Final Fantasy XIII is a smoking hot mess of a game. For everything it well or exceptionally well, it does another thing either poorly or fails to do it at all. The game has one of the most well-realized main casts in the genre paired with a plot that never even tries to make sense, as well as a complete lack of a supporting cast. It streamlined plenty of the tedium that plagues JRPGs but also loses many useful or necessary conventions in the deal. Playing FFXIII is like watching a play through a telescope; you see some things in magnificent detail, but it is nearly impossible to form a context for what you’ve seen due to the tiny field of view.

Final Fantasy XIII odd dual identity is easily seen in its story. FFXIII main characters are a well-rounded, engaging group. Sure, some of their characterizations fall back on the usual anime tropes, but there is more depth to them than the majority of video game casts. Lightning tries to be the stoic badass, and is for the most part, but in becoming that badass she has forfeited her connection to her sister. She is out for redemption, to atone for not being there for her sister when Serah needed her. Sazh, apparently a favorite of many though not me, is a father out of his depth trying to save his son. Fang and Vanille have a relationship that echoes Lightning and Serah’s, an older sister trying to protect the younger. Hope starts as a whiny brat and matures into a somewhat less whiny brat. He faces the trauma of seeing his mother die in the opening minutes of the game, and must process that grief and grow beyond it. Snowe, while not one of my favorite characters, is certainly an entertaining one. He is the peppy JRPG hero, like Vyse from Skies of Arcadia or Lloyd from Tales of Symphonia, in a game that has absolutely no use for him. He wants to protect his love Serah, but fails. He tries to find meaning in their becoming L’Cie, but there is none to be had. He is forced to confront the wreckage inadvertently left in the wake of his can do attitude. Unfortunately, there are virtually no supporting characters. The game starts to build up some villains, but they promptly disappear after a few scenes, with the exception of Barthandelus. Any other supporting character is lucky to get so much as a name and two scenes. The plot, to put it nicely, is an indecipherable mess. The party is made L’Cie at the start. What exactly being a L’Cie means is never clearly explained. The player must infer it from the small amount of context available. The important thing is that people do not like them. The must obey the fal’Cie, which again are entities with no clear explanation, just that they are powerful beings. There are mentions of Cocoon and Pulse, but for the longest time no explanation of just what those two are. Countries? Cities? Planets? Once more, though never all, becomes clear the party finds a new goal. (Big Spoilers) The villain wants them to kill the fal’Cie powering Cocoon, but they refuse. Then, they kill it anyway and everything works out. Because it does.(End of Big Spoilers) The story game plays out in blunt, yet effective character bits intertwined with often visually amazing but nonsensical plot scenes. It is baffling how they got one part so very right, yet flubbed the others so very badly.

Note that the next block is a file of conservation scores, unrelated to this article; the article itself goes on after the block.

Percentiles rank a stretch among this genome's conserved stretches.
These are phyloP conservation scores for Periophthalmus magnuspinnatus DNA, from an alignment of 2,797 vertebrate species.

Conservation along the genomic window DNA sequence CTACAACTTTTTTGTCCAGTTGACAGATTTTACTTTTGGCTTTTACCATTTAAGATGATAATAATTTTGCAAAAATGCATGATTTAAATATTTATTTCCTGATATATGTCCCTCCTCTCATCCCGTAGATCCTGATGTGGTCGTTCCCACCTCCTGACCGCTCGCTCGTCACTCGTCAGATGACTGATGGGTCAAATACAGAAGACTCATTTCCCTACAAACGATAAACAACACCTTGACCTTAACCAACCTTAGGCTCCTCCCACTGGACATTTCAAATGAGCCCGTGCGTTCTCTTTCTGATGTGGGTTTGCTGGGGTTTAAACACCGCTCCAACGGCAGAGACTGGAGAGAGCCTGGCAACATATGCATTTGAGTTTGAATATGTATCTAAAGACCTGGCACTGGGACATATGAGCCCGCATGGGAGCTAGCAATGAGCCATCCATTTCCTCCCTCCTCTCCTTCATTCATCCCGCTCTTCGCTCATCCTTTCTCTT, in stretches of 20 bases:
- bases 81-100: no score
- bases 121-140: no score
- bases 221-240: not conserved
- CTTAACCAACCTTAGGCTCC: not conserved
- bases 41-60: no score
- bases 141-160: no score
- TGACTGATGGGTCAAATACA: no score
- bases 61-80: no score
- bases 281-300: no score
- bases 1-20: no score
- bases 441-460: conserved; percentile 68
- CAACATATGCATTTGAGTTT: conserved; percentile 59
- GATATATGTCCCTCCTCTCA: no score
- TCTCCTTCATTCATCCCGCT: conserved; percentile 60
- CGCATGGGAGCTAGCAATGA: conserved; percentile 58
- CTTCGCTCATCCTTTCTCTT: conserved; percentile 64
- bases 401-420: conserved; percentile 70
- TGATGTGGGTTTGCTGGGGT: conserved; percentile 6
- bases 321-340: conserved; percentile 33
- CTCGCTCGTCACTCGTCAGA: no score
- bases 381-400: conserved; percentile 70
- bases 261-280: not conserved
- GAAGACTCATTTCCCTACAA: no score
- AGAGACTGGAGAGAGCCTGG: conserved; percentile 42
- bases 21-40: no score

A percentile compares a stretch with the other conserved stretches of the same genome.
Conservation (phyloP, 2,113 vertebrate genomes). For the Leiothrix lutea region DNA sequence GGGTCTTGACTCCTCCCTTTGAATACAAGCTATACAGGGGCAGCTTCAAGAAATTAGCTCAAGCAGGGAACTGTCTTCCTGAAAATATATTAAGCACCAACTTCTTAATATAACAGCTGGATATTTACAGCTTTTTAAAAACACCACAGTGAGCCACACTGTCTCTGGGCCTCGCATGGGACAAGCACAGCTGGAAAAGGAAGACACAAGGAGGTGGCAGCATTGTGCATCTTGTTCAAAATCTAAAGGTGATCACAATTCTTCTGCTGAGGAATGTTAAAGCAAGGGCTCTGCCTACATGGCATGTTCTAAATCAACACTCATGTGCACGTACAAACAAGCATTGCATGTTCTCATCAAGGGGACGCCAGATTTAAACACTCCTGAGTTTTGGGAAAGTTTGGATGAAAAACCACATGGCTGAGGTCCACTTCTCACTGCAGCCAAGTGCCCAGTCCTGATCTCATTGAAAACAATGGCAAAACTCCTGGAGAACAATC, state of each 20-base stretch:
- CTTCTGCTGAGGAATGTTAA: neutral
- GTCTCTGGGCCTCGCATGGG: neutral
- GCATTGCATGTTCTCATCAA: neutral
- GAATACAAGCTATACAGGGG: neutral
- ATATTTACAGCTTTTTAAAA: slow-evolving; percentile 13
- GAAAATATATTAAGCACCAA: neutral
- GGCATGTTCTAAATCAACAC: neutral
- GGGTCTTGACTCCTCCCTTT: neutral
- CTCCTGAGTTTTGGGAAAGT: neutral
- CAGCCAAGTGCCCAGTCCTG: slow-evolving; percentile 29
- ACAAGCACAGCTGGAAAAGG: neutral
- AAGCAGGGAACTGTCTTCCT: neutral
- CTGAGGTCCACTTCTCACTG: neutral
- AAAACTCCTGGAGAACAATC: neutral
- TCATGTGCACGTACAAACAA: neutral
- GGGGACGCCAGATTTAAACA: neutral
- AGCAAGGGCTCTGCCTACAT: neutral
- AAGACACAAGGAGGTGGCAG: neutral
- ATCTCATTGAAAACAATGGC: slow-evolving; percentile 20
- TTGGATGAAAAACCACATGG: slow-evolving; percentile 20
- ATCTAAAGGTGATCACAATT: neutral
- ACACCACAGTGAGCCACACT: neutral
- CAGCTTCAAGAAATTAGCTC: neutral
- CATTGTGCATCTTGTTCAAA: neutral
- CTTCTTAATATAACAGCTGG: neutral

The rest of the game is the same way. The battle system seems to be another take on many of the same ideas that power FFXII’s battle system. Individual attacks are automated, but the player gets to choose what actions the characters can take. The control is another step back, with players making sets of classes for their party and switching class make up on the flay to handle dynamic battle situations. While the lack of direct control can seem off putting at first, once the game lets the training wheels come off it is rather entertaining and there is more strategy involved than most games in the genre. All other parts of usual JRPG gameplay are gone. There are no real towns to visit, no shops, nothing but tunnels to run through. Some of the losses are good. The genre, led by FFVII, had become bloated with mini-games and tedious sidequests. Those are all gone. Their loss helps streamline the game. But the loss of towns and shops hurt, making it harder to get a sense of this world and the people in it. Everything is done by a computer that pops out of save points. Despite the very real characters, the world of Final Fantasy XIII feels the most artificial. This world exists just to tell this game’s story. The crazy tunnel land suddenly ends when the player reaches Gran Pulse, a wide open plain full of strong enemies and optional missions. Instead of being a welcome change, at first is feels crippling. The game has held the player’s hand for so long that the sudden lack of direction is almost overwhelming. After a little bit of hesitance, though, Gran Pulse shows itself to be the best part of the game. The battle system has a near perfect combination of fluidity and strategy that running around fighting monsters is actually fun.

It is initially hard to get past FFXIII’s obvious terrible flaws. But the core of the game is very very good. That with the fine level of polish helps keep Final Fantasy XIII entertaining. I’d put it near the middle of the series in terms of quality, there with the other middle of the road Final Fantasies like 7 or 8. It is a flawed gem whose flaws are all the more obvious due to how large of a gem it is. It is not my favorite, and with what is essentially a 20 hour tutorial to start I can’t see myself replaying it soon, but I really did like this game.